This October 2021, mental health month, takes on greater importance in the workplace due to the consequences of the pandemic. Although its end is in sight with the advance in vaccination, this has been postponed with the arrival of the Delta variant, increasing the mental and emotional wear and tear on workers. Therefore, companies have the responsibility to develop new strategies to take care of their employees’ mental health.
According to the Ministry of Labor and Social Welfare (STPS), absenteeism related to psychological ailments represents a 23.8 percent loss in employee productivity. In addition, it estimates that by 2022, spending on care for work-related disabilities related to mental disorders will increase by 11 to 15 percent.
On the other hand, 15 out of every 100 Mexicans between 18 and 65 years of age will suffer from depression during their lifetime, but only 3 will receive professional help. This, according to the Department of Psychiatry and Mental Health of the Faculty of Medicine of the National Autonomous University of Mexico. In the same vein, the pandemic increased the prevalence of anxiety in Mexico from 15% (in 2019) to around 50% in 2020.
Luis Vidrio, sales director for the Indeed employment platform in Mexico, explained to NotiPress as confinement lengthens, collective mental health becomes fragile. For this reason, he emphasized the importance for companies to devise mental health strategies that can help during and after the pandemic.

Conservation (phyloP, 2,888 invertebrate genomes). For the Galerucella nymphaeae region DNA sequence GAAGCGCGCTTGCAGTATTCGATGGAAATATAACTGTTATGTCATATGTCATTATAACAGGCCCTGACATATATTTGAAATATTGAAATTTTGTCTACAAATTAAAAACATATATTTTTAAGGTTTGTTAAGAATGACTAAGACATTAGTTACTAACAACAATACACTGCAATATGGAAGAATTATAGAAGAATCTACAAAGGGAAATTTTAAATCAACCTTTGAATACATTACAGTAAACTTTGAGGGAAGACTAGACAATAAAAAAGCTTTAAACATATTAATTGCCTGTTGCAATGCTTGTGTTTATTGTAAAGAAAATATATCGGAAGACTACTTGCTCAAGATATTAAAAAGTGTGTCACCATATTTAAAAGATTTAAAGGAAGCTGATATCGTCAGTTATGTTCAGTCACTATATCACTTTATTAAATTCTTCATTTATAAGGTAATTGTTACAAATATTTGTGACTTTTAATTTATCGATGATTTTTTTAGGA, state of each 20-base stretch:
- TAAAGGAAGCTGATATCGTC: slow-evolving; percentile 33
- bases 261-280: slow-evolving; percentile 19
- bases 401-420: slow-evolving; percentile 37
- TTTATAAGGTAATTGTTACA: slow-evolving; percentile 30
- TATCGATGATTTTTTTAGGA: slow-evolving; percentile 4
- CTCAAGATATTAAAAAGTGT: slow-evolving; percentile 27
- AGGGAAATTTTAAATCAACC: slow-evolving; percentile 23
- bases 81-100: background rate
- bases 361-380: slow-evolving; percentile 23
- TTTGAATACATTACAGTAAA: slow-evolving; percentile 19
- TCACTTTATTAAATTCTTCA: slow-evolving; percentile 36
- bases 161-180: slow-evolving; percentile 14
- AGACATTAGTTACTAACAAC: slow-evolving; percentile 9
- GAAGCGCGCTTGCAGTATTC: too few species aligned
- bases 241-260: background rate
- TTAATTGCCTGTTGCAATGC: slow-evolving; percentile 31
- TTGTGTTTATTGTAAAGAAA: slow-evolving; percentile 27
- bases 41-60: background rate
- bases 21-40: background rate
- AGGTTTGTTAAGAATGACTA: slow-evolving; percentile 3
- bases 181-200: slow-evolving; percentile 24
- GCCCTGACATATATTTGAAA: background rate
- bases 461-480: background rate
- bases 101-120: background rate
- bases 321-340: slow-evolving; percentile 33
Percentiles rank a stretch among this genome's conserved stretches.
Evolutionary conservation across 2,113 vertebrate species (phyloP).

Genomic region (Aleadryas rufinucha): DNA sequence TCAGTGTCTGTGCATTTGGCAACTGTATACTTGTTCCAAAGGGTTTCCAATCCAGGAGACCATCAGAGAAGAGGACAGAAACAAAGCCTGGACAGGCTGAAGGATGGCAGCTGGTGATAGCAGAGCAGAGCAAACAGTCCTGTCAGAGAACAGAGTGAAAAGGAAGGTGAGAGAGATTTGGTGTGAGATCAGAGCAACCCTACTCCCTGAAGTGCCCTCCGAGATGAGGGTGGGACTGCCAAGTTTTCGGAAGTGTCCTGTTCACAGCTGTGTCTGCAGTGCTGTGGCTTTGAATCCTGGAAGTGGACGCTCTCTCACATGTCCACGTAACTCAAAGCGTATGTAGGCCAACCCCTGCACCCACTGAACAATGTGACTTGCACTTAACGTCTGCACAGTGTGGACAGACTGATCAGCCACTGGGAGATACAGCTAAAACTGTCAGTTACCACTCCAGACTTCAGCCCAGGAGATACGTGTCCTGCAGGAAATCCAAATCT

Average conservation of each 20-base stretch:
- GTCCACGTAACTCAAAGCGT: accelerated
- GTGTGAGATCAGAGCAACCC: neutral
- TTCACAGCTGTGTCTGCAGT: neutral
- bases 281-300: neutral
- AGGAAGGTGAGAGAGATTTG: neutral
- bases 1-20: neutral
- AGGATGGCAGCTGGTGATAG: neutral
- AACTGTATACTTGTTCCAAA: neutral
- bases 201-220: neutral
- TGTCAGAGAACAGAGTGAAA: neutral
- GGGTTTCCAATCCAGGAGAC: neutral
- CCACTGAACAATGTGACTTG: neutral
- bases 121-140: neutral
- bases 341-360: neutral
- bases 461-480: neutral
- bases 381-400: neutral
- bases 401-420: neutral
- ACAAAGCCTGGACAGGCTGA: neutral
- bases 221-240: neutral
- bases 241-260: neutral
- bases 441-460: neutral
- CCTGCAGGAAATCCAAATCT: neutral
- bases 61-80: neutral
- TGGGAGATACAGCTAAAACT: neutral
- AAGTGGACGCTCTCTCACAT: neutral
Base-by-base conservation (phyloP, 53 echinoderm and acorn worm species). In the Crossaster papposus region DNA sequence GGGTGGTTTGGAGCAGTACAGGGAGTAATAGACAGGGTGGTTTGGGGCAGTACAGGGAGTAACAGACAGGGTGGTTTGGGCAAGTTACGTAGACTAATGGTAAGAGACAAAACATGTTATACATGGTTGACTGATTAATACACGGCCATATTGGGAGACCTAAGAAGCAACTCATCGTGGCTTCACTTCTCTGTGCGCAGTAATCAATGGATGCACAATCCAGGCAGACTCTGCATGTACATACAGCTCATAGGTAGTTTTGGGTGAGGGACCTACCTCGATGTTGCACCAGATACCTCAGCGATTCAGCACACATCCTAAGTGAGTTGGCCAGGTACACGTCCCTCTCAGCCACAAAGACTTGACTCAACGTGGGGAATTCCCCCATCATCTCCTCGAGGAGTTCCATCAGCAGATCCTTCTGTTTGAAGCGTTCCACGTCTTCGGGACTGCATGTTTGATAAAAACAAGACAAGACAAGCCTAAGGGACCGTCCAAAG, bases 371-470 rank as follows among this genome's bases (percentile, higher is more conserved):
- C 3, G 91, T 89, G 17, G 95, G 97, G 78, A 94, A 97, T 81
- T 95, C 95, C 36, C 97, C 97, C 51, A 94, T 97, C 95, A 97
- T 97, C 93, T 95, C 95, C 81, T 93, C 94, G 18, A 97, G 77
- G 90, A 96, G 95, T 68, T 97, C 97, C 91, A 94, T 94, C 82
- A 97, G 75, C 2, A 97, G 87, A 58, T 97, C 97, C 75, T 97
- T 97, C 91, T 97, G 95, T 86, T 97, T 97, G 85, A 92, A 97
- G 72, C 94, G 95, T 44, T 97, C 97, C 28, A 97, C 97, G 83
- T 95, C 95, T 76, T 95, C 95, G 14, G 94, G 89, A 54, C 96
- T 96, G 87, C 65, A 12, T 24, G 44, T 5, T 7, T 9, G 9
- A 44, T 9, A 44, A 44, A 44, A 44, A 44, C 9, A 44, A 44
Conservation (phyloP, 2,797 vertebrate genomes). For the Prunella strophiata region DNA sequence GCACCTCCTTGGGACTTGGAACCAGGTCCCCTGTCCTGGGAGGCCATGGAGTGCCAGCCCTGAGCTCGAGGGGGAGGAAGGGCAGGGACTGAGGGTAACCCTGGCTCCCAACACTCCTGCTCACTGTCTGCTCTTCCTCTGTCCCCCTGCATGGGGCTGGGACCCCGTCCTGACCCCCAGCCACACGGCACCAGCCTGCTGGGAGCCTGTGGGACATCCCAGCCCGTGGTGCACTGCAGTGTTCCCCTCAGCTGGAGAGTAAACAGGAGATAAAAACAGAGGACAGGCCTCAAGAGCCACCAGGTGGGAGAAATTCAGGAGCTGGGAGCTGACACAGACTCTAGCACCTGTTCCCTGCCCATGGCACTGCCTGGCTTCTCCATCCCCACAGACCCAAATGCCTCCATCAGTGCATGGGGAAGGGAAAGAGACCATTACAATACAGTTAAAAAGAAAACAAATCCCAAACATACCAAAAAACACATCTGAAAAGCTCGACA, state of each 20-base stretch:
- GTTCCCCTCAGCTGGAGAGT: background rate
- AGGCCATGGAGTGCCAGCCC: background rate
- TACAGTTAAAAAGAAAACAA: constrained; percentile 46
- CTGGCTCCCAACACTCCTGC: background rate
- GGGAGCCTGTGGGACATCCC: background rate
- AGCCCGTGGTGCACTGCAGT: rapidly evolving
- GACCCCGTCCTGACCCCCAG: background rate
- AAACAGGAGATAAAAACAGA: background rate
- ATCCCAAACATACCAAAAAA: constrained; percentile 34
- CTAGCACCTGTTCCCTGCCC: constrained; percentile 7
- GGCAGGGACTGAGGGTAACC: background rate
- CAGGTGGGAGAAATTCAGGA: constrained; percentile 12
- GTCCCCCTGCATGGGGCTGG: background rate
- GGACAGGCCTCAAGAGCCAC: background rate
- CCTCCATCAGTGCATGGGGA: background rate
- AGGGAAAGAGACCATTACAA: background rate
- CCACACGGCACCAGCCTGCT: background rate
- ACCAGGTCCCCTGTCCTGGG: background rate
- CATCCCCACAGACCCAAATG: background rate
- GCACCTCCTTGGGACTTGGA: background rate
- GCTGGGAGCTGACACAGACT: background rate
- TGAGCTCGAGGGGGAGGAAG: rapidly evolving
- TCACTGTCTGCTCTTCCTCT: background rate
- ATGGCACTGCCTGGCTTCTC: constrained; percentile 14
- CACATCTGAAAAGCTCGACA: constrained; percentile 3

Vidrio mentions, it is essential to practice self-care and create a network of trusted advisors for workplace issues. “But the most relevant key to mention is that as human resources leaders we must help all employees have a sense of psychological safety,” he stressed.
A survey by employment platform Indeed, conducted in July 2021 in the U.S. shows that the expectation to leave the humdrum of working at home and return to the office is high. Fifty-eight percent of employees looked forward to reuniting with co-workers over the summer and 43% felt a desire to make new work friends. Indeed also surveyed 800 Mexican employees, of whom 43% want to return to face-to-face work and 54% said they feel more productive when working in the office.
The pandemic may eventually end, but the discussion about mental health at work is just beginning. Another condition, burnout syndrome, is experienced by 75% of people working in Mexico, according to the World Health Organization. In this sense, said Vidrio, it is time for those responsible for human resources in companies to look at the needs of their workers from a different perspective in order to improve their overall operational performance.